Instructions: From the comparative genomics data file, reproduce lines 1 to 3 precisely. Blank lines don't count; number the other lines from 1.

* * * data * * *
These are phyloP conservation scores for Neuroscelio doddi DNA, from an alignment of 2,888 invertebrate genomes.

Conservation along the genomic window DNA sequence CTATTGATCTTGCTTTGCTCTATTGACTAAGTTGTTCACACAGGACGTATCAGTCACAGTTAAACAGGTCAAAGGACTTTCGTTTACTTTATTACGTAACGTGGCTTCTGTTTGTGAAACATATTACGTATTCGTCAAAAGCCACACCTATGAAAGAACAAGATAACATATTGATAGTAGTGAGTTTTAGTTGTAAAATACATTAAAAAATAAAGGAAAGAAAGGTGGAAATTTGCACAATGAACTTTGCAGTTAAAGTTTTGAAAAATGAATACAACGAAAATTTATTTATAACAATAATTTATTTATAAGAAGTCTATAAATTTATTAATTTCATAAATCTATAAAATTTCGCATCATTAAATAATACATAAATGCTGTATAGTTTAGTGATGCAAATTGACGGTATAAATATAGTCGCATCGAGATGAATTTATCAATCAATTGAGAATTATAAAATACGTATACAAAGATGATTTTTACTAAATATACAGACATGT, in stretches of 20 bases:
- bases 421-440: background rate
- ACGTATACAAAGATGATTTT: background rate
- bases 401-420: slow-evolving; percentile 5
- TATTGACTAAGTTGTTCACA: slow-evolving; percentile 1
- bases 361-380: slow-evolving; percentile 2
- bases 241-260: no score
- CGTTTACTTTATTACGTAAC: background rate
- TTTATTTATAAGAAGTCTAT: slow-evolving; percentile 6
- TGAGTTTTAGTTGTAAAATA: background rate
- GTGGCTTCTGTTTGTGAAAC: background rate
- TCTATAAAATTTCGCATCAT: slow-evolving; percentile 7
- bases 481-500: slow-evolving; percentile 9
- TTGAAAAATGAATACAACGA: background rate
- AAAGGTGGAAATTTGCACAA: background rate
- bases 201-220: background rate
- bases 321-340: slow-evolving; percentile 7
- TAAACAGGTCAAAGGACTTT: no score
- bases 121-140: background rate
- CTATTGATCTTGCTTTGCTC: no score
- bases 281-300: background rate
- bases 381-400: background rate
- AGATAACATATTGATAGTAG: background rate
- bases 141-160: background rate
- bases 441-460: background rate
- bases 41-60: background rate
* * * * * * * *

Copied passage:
These are phyloP conservation scores for Neuroscelio doddi DNA, from an alignment of 2,888 invertebrate genomes.

Conservation along the genomic window DNA sequence CTATTGATCTTGCTTTGCTCTATTGACTAAGTTGTTCACACAGGACGTATCAGTCACAGTTAAACAGGTCAAAGGACTTTCGTTTACTTTATTACGTAACGTGGCTTCTGTTTGTGAAACATATTACGTATTCGTCAAAAGCCACACCTATGAAAGAACAAGATAACATATTGATAGTAGTGAGTTTTAGTTGTAAAATACATTAAAAAATAAAGGAAAGAAAGGTGGAAATTTGCACAATGAACTTTGCAGTTAAAGTTTTGAAAAATGAATACAACGAAAATTTATTTATAACAATAATTTATTTATAAGAAGTCTATAAATTTATTAATTTCATAAATCTATAAAATTTCGCATCATTAAATAATACATAAATGCTGTATAGTTTAGTGATGCAAATTGACGGTATAAATATAGTCGCATCGAGATGAATTTATCAATCAATTGAGAATTATAAAATACGTATACAAAGATGATTTTTACTAAATATACAGACATGT, in stretches of 20 bases:
- bases 421-440: background rate